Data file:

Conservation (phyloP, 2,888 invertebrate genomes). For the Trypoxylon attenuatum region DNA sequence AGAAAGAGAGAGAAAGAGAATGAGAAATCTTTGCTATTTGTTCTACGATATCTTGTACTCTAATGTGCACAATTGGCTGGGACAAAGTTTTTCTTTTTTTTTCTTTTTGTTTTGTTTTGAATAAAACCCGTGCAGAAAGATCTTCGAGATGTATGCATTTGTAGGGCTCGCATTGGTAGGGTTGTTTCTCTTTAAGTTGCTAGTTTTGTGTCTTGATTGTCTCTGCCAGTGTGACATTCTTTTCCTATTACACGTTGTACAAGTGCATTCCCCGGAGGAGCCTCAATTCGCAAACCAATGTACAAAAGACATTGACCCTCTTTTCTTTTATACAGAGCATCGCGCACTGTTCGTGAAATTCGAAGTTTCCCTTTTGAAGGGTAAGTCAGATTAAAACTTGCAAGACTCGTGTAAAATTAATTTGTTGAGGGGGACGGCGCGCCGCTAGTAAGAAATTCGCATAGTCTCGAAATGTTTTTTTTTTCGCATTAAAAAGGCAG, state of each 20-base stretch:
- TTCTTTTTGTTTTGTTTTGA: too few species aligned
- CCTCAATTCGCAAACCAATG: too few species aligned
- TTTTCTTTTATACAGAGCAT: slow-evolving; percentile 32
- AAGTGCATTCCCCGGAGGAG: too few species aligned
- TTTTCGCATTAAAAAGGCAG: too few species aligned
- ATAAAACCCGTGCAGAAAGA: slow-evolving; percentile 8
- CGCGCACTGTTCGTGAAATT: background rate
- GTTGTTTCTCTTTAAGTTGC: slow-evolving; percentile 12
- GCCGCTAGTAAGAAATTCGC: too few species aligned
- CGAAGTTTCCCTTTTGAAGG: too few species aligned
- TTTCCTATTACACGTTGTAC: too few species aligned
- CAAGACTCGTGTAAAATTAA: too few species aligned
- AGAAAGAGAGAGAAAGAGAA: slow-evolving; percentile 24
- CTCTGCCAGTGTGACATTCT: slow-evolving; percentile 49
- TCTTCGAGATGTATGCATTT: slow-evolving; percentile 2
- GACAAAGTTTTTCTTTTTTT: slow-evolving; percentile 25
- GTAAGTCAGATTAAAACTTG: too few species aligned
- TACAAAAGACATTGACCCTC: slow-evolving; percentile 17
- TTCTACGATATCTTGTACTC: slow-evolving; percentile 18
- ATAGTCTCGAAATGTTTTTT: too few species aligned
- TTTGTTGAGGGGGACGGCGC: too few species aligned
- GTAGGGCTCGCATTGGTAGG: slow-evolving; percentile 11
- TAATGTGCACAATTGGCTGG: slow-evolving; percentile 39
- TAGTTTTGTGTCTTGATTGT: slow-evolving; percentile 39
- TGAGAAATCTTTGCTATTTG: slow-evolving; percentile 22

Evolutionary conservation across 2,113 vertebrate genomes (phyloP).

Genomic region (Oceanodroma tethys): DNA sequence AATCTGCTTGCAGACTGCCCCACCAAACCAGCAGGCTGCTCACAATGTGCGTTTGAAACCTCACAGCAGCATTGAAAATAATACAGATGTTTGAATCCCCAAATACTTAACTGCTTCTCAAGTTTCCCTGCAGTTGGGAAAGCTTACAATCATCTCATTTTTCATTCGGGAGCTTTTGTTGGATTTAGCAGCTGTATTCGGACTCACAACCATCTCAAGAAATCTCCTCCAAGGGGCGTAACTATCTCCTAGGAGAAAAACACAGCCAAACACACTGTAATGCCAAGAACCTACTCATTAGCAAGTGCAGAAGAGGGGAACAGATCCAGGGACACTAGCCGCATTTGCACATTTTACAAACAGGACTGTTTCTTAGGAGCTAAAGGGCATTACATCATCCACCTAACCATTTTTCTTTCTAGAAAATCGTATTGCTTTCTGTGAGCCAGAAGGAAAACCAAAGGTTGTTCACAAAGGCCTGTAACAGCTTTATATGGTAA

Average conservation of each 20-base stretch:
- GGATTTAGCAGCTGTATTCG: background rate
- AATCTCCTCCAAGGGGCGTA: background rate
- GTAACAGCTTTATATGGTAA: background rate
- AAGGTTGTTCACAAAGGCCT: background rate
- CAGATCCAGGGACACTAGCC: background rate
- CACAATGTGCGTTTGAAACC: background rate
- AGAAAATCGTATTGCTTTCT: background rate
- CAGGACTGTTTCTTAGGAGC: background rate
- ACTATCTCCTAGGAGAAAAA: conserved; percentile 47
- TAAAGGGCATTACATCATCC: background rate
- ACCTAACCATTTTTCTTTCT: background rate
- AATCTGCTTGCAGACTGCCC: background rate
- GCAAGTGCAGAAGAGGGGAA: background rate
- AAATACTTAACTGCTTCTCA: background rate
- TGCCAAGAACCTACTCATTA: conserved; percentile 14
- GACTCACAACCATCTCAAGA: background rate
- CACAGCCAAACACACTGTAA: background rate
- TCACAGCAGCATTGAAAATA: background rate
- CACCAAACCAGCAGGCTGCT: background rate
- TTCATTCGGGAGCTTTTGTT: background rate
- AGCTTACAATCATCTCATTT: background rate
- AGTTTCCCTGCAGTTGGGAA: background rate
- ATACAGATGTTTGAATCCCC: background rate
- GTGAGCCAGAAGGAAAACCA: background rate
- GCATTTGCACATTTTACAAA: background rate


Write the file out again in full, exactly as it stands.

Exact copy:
Conservation (phyloP, 2,888 invertebrate genomes). For the Trypoxylon attenuatum region DNA sequence AGAAAGAGAGAGAAAGAGAATGAGAAATCTTTGCTATTTGTTCTACGATATCTTGTACTCTAATGTGCACAATTGGCTGGGACAAAGTTTTTCTTTTTTTTTCTTTTTGTTTTGTTTTGAATAAAACCCGTGCAGAAAGATCTTCGAGATGTATGCATTTGTAGGGCTCGCATTGGTAGGGTTGTTTCTCTTTAAGTTGCTAGTTTTGTGTCTTGATTGTCTCTGCCAGTGTGACATTCTTTTCCTATTACACGTTGTACAAGTGCATTCCCCGGAGGAGCCTCAATTCGCAAACCAATGTACAAAAGACATTGACCCTCTTTTCTTTTATACAGAGCATCGCGCACTGTTCGTGAAATTCGAAGTTTCCCTTTTGAAGGGTAAGTCAGATTAAAACTTGCAAGACTCGTGTAAAATTAATTTGTTGAGGGGGACGGCGCGCCGCTAGTAAGAAATTCGCATAGTCTCGAAATGTTTTTTTTTTCGCATTAAAAAGGCAG, state of each 20-base stretch:
- TTCTTTTTGTTTTGTTTTGA: too few species aligned
- CCTCAATTCGCAAACCAATG: too few species aligned
- TTTTCTTTTATACAGAGCAT: slow-evolving; percentile 32
- AAGTGCATTCCCCGGAGGAG: too few species aligned
- TTTTCGCATTAAAAAGGCAG: too few species aligned
- ATAAAACCCGTGCAGAAAGA: slow-evolving; percentile 8
- CGCGCACTGTTCGTGAAATT: background rate
- GTTGTTTCTCTTTAAGTTGC: slow-evolving; percentile 12
- GCCGCTAGTAAGAAATTCGC: too few species aligned
- CGAAGTTTCCCTTTTGAAGG: too few species aligned
- TTTCCTATTACACGTTGTAC: too few species aligned
- CAAGACTCGTGTAAAATTAA: too few species aligned
- AGAAAGAGAGAGAAAGAGAA: slow-evolving; percentile 24
- CTCTGCCAGTGTGACATTCT: slow-evolving; percentile 49
- TCTTCGAGATGTATGCATTT: slow-evolving; percentile 2
- GACAAAGTTTTTCTTTTTTT: slow-evolving; percentile 25
- GTAAGTCAGATTAAAACTTG: too few species aligned
- TACAAAAGACATTGACCCTC: slow-evolving; percentile 17
- TTCTACGATATCTTGTACTC: slow-evolving; percentile 18
- ATAGTCTCGAAATGTTTTTT: too few species aligned
- TTTGTTGAGGGGGACGGCGC: too few species aligned
- GTAGGGCTCGCATTGGTAGG: slow-evolving; percentile 11
- TAATGTGCACAATTGGCTGG: slow-evolving; percentile 39
- TAGTTTTGTGTCTTGATTGT: slow-evolving; percentile 39
- TGAGAAATCTTTGCTATTTG: slow-evolving; percentile 22

Evolutionary conservation across 2,113 vertebrate genomes (phyloP).

Genomic region (Oceanodroma tethys): DNA sequence AATCTGCTTGCAGACTGCCCCACCAAACCAGCAGGCTGCTCACAATGTGCGTTTGAAACCTCACAGCAGCATTGAAAATAATACAGATGTTTGAATCCCCAAATACTTAACTGCTTCTCAAGTTTCCCTGCAGTTGGGAAAGCTTACAATCATCTCATTTTTCATTCGGGAGCTTTTGTTGGATTTAGCAGCTGTATTCGGACTCACAACCATCTCAAGAAATCTCCTCCAAGGGGCGTAACTATCTCCTAGGAGAAAAACACAGCCAAACACACTGTAATGCCAAGAACCTACTCATTAGCAAGTGCAGAAGAGGGGAACAGATCCAGGGACACTAGCCGCATTTGCACATTTTACAAACAGGACTGTTTCTTAGGAGCTAAAGGGCATTACATCATCCACCTAACCATTTTTCTTTCTAGAAAATCGTATTGCTTTCTGTGAGCCAGAAGGAAAACCAAAGGTTGTTCACAAAGGCCTGTAACAGCTTTATATGGTAA

Average conservation of each 20-base stretch:
- GGATTTAGCAGCTGTATTCG: background rate
- AATCTCCTCCAAGGGGCGTA: background rate
- GTAACAGCTTTATATGGTAA: background rate
- AAGGTTGTTCACAAAGGCCT: background rate
- CAGATCCAGGGACACTAGCC: background rate
- CACAATGTGCGTTTGAAACC: background rate
- AGAAAATCGTATTGCTTTCT: background rate
- CAGGACTGTTTCTTAGGAGC: background rate
- ACTATCTCCTAGGAGAAAAA: conserved; percentile 47
- TAAAGGGCATTACATCATCC: background rate
- ACCTAACCATTTTTCTTTCT: background rate
- AATCTGCTTGCAGACTGCCC: background rate
- GCAAGTGCAGAAGAGGGGAA: background rate
- AAATACTTAACTGCTTCTCA: background rate
- TGCCAAGAACCTACTCATTA: conserved; percentile 14
- GACTCACAACCATCTCAAGA: background rate
- CACAGCCAAACACACTGTAA: background rate
- TCACAGCAGCATTGAAAATA: background rate
- CACCAAACCAGCAGGCTGCT: background rate
- TTCATTCGGGAGCTTTTGTT: background rate
- AGCTTACAATCATCTCATTT: background rate
- AGTTTCCCTGCAGTTGGGAA: background rate
- ATACAGATGTTTGAATCCCC: background rate
- GTGAGCCAGAAGGAAAACCA: background rate
- GCATTTGCACATTTTACAAA: background rate